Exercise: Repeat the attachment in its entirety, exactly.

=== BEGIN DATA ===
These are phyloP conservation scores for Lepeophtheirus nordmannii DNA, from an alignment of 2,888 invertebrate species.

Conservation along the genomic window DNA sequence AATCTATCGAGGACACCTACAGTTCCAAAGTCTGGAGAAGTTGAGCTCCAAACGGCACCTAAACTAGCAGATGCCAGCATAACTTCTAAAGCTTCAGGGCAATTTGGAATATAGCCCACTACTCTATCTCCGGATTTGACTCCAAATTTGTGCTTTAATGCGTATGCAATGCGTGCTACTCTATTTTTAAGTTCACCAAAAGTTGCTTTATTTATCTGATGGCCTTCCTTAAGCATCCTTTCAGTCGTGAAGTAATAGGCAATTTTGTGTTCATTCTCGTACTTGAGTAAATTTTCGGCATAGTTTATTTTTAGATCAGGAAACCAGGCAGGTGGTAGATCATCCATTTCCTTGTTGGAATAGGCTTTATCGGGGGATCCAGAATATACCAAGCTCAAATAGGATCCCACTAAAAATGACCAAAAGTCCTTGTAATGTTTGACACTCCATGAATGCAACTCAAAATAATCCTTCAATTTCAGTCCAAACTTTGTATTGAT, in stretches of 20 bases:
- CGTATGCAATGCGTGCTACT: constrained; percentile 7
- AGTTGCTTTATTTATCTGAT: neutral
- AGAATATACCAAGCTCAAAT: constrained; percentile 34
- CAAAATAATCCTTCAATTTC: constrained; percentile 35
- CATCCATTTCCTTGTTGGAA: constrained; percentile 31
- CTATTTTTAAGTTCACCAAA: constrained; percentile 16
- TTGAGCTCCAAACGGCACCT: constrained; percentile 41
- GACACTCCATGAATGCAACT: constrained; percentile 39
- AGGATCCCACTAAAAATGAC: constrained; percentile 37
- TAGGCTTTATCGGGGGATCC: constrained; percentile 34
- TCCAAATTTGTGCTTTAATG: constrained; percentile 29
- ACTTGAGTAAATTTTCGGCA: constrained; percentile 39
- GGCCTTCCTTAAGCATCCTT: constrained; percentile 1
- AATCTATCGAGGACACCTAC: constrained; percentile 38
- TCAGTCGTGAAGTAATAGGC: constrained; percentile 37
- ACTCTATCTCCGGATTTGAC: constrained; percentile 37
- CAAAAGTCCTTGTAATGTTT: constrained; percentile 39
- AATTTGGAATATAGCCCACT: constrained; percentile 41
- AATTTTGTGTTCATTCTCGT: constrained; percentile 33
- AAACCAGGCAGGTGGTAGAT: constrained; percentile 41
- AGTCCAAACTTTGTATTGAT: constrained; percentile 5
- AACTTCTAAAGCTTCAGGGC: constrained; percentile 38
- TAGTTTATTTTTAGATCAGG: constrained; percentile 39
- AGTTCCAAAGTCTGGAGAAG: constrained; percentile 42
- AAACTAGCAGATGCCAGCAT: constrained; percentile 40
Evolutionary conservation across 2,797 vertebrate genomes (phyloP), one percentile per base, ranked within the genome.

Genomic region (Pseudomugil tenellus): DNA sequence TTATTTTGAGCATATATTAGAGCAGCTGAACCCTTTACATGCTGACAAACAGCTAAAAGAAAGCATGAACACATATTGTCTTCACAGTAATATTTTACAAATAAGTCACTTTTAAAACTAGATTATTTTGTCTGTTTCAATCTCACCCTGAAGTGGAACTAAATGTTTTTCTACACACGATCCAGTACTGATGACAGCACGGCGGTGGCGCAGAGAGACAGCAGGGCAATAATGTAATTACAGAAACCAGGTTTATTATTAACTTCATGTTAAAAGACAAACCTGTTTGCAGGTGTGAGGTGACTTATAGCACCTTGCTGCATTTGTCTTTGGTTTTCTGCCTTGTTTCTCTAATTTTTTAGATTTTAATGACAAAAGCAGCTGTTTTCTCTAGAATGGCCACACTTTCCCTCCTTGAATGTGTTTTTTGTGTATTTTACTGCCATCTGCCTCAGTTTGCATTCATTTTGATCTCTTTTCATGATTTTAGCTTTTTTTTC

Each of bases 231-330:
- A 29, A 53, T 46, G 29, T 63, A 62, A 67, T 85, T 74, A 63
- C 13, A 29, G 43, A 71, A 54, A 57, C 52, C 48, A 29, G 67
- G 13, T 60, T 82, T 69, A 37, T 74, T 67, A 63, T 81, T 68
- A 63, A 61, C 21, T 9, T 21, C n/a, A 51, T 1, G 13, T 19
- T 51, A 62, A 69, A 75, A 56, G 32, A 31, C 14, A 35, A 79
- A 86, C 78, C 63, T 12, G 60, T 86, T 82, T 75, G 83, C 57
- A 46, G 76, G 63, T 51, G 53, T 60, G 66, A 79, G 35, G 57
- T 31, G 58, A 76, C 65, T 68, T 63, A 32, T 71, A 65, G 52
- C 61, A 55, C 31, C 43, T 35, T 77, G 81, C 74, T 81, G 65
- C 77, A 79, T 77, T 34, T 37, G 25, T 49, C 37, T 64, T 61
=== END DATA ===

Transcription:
These are phyloP conservation scores for Lepeophtheirus nordmannii DNA, from an alignment of 2,888 invertebrate species.

Conservation along the genomic window DNA sequence AATCTATCGAGGACACCTACAGTTCCAAAGTCTGGAGAAGTTGAGCTCCAAACGGCACCTAAACTAGCAGATGCCAGCATAACTTCTAAAGCTTCAGGGCAATTTGGAATATAGCCCACTACTCTATCTCCGGATTTGACTCCAAATTTGTGCTTTAATGCGTATGCAATGCGTGCTACTCTATTTTTAAGTTCACCAAAAGTTGCTTTATTTATCTGATGGCCTTCCTTAAGCATCCTTTCAGTCGTGAAGTAATAGGCAATTTTGTGTTCATTCTCGTACTTGAGTAAATTTTCGGCATAGTTTATTTTTAGATCAGGAAACCAGGCAGGTGGTAGATCATCCATTTCCTTGTTGGAATAGGCTTTATCGGGGGATCCAGAATATACCAAGCTCAAATAGGATCCCACTAAAAATGACCAAAAGTCCTTGTAATGTTTGACACTCCATGAATGCAACTCAAAATAATCCTTCAATTTCAGTCCAAACTTTGTATTGAT, in stretches of 20 bases:
- CGTATGCAATGCGTGCTACT: constrained; percentile 7
- AGTTGCTTTATTTATCTGAT: neutral
- AGAATATACCAAGCTCAAAT: constrained; percentile 34
- CAAAATAATCCTTCAATTTC: constrained; percentile 35
- CATCCATTTCCTTGTTGGAA: constrained; percentile 31
- CTATTTTTAAGTTCACCAAA: constrained; percentile 16
- TTGAGCTCCAAACGGCACCT: constrained; percentile 41
- GACACTCCATGAATGCAACT: constrained; percentile 39
- AGGATCCCACTAAAAATGAC: constrained; percentile 37
- TAGGCTTTATCGGGGGATCC: constrained; percentile 34
- TCCAAATTTGTGCTTTAATG: constrained; percentile 29
- ACTTGAGTAAATTTTCGGCA: constrained; percentile 39
- GGCCTTCCTTAAGCATCCTT: constrained; percentile 1
- AATCTATCGAGGACACCTAC: constrained; percentile 38
- TCAGTCGTGAAGTAATAGGC: constrained; percentile 37
- ACTCTATCTCCGGATTTGAC: constrained; percentile 37
- CAAAAGTCCTTGTAATGTTT: constrained; percentile 39
- AATTTGGAATATAGCCCACT: constrained; percentile 41
- AATTTTGTGTTCATTCTCGT: constrained; percentile 33
- AAACCAGGCAGGTGGTAGAT: constrained; percentile 41
- AGTCCAAACTTTGTATTGAT: constrained; percentile 5
- AACTTCTAAAGCTTCAGGGC: constrained; percentile 38
- TAGTTTATTTTTAGATCAGG: constrained; percentile 39
- AGTTCCAAAGTCTGGAGAAG: constrained; percentile 42
- AAACTAGCAGATGCCAGCAT: constrained; percentile 40
Evolutionary conservation across 2,797 vertebrate genomes (phyloP), one percentile per base, ranked within the genome.

Genomic region (Pseudomugil tenellus): DNA sequence TTATTTTGAGCATATATTAGAGCAGCTGAACCCTTTACATGCTGACAAACAGCTAAAAGAAAGCATGAACACATATTGTCTTCACAGTAATATTTTACAAATAAGTCACTTTTAAAACTAGATTATTTTGTCTGTTTCAATCTCACCCTGAAGTGGAACTAAATGTTTTTCTACACACGATCCAGTACTGATGACAGCACGGCGGTGGCGCAGAGAGACAGCAGGGCAATAATGTAATTACAGAAACCAGGTTTATTATTAACTTCATGTTAAAAGACAAACCTGTTTGCAGGTGTGAGGTGACTTATAGCACCTTGCTGCATTTGTCTTTGGTTTTCTGCCTTGTTTCTCTAATTTTTTAGATTTTAATGACAAAAGCAGCTGTTTTCTCTAGAATGGCCACACTTTCCCTCCTTGAATGTGTTTTTTGTGTATTTTACTGCCATCTGCCTCAGTTTGCATTCATTTTGATCTCTTTTCATGATTTTAGCTTTTTTTTC

Each of bases 231-330:
- A 29, A 53, T 46, G 29, T 63, A 62, A 67, T 85, T 74, A 63
- C 13, A 29, G 43, A 71, A 54, A 57, C 52, C 48, A 29, G 67
- G 13, T 60, T 82, T 69, A 37, T 74, T 67, A 63, T 81, T 68
- A 63, A 61, C 21, T 9, T 21, C n/a, A 51, T 1, G 13, T 19
- T 51, A 62, A 69, A 75, A 56, G 32, A 31, C 14, A 35, A 79
- A 86, C 78, C 63, T 12, G 60, T 86, T 82, T 75, G 83, C 57
- A 46, G 76, G 63, T 51, G 53, T 60, G 66, A 79, G 35, G 57
- T 31, G 58, A 76, C 65, T 68, T 63, A 32, T 71, A 65, G 52
- C 61, A 55, C 31, C 43, T 35, T 77, G 81, C 74, T 81, G 65
- C 77, A 79, T 77, T 34, T 37, G 25, T 49, C 37, T 64, T 61